A recent proposal out of Iceland has been making the waves around economics blogosphere. In it, Frosti Sigurjonsson critiques the current fractional-reserve banking system and proposes instead a system he calls “Sovereign Money”. But what is “sovereign money”, how is it different from the current system, and how will it work? In this post I’ll first explain how the current system works and the problems it has from an Austrian perspective, then go through the sovereign money proposal to see how it solves any of the short-comings of the current system.
How is money created in the current system?
Before we can analyze the sovereign money proposal, we need to understand how the current system operates. This can be demonstrated in a 4 step process. But first understand that a central bank (like the Bank of Canada or the Federal Reserve) is a lot like any other bank: it offers deposit accounts and loans to clients. The difference is that you can only become a customer of the central bank by invitation only.
A “motte and bailey doctrine” is a style of argument (and informal fallacy) that’s based on a motte-and-bailey castle. The bailey is a big courtyard and where people live and work and generally want to be. The motte is a mound with some kind of fortification on top, that’s used as a last refuge when the bailey is under attack.
A motte and bailey doctrine for arguments goes like this: someone is usually making an argument from a big and comfortable courtyard of ideas, being very liberal with their terms, accusations, and implications. But when someone attacks their argumentative “bailey”, they retreat to a “motte” of strict terms and/or rigorous reasoning. They can’t be attacked at the motte because even their opponent would agree with their definitions and reasoning. The problem is that the motte and the bailey are different arguments: often to get to the bailey, additional assumptions are required; sometimes the arguments are even contradictory.
With all the hype about the new Star Wars movie, I’ve been becoming more interested in the franchise. Specifically, I’ve become more interested in the concept of the Force.
According to Wikipedia, the Force ” is a binding, metaphysical, and ubiquitous power in the fictional universe of the Star Wars galaxy created by George Lucas…. can enhance natural, physical, and mental abilities, including strength (such as during a “Force jump” or to slow a fall from an otherwise dangerous height) and accuracy… other Force powers are demonstrated in the film series including telekinesis, telepathy,levitation, deep hypnosis, enhanced empathy, reflexes, precognition, and enhanced speed.”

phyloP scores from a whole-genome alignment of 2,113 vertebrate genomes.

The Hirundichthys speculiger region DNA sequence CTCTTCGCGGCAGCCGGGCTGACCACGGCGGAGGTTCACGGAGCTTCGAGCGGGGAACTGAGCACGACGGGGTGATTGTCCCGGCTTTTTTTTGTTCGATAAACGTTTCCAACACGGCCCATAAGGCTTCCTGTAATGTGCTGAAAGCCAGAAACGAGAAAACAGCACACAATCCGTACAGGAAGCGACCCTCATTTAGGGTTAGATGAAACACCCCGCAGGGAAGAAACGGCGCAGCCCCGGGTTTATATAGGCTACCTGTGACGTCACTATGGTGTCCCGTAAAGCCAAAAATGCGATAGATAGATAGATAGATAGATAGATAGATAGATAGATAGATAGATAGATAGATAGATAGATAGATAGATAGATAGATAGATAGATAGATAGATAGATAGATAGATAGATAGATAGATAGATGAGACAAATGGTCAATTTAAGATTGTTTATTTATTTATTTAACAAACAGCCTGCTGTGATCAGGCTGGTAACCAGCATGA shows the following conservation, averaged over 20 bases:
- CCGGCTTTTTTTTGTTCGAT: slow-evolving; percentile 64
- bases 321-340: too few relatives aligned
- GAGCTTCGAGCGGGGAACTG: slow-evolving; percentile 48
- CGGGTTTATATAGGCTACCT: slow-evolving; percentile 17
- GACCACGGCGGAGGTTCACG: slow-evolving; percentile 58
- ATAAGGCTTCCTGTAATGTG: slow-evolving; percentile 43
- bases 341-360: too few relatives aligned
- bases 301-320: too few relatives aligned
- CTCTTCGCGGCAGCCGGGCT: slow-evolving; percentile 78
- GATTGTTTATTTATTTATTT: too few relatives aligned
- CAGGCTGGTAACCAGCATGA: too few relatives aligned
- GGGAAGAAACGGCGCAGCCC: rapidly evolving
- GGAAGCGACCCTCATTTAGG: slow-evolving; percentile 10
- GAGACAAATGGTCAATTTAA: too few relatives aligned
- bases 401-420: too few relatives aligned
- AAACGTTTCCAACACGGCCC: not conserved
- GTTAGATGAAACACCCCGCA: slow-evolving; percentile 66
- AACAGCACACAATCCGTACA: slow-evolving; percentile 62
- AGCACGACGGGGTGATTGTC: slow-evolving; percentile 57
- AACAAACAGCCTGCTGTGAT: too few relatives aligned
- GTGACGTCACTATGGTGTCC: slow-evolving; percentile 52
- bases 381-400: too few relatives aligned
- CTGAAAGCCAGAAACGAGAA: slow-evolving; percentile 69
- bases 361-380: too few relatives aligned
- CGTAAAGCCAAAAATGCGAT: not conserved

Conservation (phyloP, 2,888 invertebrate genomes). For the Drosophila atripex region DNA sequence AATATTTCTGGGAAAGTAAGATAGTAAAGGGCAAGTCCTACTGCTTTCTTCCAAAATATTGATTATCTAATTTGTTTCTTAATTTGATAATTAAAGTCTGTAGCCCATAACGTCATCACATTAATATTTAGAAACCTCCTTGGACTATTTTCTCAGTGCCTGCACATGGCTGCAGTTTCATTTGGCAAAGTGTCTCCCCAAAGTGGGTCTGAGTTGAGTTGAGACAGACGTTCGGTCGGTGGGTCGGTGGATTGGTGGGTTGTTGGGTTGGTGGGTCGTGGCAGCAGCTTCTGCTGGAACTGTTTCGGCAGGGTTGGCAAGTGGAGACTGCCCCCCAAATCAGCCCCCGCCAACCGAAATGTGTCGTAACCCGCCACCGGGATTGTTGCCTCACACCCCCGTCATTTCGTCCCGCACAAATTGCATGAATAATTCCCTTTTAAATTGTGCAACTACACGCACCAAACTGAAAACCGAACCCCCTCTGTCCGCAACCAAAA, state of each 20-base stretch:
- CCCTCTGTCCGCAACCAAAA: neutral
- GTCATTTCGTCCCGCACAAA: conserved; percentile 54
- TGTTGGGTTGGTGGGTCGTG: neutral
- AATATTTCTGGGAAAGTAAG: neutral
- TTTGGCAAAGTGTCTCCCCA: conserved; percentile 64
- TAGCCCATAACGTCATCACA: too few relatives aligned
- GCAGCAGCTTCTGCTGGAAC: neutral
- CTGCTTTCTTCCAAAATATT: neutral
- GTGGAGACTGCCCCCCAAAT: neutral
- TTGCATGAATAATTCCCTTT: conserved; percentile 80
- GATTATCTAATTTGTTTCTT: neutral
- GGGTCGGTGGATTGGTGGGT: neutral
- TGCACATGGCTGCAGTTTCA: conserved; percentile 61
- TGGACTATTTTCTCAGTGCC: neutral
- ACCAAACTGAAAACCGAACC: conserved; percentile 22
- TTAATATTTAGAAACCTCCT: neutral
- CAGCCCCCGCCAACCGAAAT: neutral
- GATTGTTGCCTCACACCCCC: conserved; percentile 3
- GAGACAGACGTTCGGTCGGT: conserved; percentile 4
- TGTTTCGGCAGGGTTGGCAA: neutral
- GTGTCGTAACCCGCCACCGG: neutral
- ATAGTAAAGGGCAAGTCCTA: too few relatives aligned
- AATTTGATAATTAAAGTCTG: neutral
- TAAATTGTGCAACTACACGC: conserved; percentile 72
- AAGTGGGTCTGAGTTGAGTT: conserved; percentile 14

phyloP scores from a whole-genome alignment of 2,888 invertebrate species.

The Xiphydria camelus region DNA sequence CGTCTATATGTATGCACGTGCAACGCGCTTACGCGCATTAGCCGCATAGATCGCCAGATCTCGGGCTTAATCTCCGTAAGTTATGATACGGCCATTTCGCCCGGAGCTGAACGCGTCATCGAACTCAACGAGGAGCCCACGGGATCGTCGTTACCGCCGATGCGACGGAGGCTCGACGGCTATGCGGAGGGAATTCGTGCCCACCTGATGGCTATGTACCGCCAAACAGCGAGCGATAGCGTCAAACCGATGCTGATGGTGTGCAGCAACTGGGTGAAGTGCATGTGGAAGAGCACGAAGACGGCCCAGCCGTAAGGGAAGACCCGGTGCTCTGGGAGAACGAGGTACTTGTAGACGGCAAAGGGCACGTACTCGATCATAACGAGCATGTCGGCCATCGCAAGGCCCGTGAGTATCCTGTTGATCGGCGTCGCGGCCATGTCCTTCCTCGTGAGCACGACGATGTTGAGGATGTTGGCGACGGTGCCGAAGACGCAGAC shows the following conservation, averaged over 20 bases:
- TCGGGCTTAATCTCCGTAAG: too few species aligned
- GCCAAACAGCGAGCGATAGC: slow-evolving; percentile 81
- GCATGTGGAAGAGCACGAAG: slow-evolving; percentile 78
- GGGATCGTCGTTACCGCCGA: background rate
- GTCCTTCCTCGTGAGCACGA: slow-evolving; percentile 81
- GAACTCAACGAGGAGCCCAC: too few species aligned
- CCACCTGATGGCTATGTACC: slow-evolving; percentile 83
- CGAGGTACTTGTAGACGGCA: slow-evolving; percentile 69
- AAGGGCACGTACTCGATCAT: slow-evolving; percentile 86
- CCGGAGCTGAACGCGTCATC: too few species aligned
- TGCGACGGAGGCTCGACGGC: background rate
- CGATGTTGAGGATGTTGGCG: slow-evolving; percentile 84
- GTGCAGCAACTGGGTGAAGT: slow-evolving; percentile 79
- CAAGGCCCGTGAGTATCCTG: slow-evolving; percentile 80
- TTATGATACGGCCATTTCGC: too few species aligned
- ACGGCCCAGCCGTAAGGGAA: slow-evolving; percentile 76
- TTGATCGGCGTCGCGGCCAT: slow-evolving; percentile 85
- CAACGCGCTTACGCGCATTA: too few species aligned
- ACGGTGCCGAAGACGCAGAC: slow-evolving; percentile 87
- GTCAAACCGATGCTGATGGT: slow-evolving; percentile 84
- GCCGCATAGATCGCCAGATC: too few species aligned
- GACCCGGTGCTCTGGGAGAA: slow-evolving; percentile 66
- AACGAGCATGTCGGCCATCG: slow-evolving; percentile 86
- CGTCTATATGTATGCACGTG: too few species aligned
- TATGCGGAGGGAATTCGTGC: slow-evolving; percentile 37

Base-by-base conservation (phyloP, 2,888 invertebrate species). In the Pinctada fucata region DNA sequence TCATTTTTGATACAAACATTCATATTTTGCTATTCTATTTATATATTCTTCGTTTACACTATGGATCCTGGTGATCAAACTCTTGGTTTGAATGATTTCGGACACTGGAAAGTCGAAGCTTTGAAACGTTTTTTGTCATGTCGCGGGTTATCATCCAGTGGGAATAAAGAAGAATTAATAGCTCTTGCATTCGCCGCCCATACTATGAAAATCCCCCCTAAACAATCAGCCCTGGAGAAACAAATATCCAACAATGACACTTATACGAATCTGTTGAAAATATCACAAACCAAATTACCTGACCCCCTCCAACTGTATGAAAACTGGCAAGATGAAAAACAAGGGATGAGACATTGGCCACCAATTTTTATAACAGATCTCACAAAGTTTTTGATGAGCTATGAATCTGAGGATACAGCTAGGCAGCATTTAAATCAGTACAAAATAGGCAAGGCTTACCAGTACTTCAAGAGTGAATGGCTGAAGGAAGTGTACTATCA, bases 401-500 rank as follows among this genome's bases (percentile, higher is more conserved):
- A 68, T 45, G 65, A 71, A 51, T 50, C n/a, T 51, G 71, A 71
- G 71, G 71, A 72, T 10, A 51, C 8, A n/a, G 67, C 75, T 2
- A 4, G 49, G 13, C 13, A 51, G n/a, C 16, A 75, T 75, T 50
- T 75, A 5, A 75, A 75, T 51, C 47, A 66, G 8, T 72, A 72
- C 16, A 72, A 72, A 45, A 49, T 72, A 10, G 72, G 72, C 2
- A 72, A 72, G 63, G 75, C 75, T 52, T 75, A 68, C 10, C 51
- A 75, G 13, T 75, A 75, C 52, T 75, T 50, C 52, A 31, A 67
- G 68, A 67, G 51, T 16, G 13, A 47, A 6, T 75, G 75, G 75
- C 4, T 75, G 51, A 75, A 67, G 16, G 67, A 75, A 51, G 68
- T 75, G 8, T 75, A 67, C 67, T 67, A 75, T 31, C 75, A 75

So the Force isn’t just the ability to control objects at a distance, it’s something that seems to permeate the entire being of a person possessed with it, including their emotions. Sounds pretty mysterious, right? It’s almost like magic. At least, I always thought so. And others in the Star Wars Universe seem to think so as well.
Everyone knows different countries treat drugs differently. For example, if you get caught buying or selling a large amount of marijuana in Canada, you’re probably not going to get your head chopped off by the government–but in Saudi Arabia, that is the law.
These days, everyone and their mother seems to have an opinion on intellectual property. This has its positives and negatives.
The positives are that the more people are aware of the issues affecting society, the more likely they are to take a stand to demand change or protect the status quo. This applies to everything from police militarization to laws governing the administration of voting.
The negative is that, when it comes to intellectual property at least, nearly everyone is utterly confused by what intellectual property is on a fundamental level. This can lead to misguided outrage and result in even more destructive legislation.
Self-styled “Bleeding Heart Libertarian” Matt Zwolinski is out with a new series of essays defending a “basic income guarantee” (BIG). For those who don’t know, a BIG is a program where the government gives everyone, regardless of wealth or income, a set amount of cash every year. Professor Zwolinksi has previously attempted to justify a BIG on philosophical libertarian grounds, which I considered unprincipled. He is now attempting to justify a BIG on “pragmatic” libertarian grounds. I have issues with this line of defense as well.
Zwolinki’s argument for practicality boils down to four claims: that a BIG is cheaper than the current welfare state, a BIG is less paternalistic, a BIG would require a smaller bureaucracy, and a BIG would remove a lot of the opportunities for “rent-seeking” (meaning it would be harder for the rich and powerful to get special treatment). Zwolinski then attempts to brush aside principled libertarian arguments against a BIG by claiming that a libertarian “Utopia is not an option”. Continue reading “Against the “Pragmatic Libertarian Case for the Basic Income Guarantee””→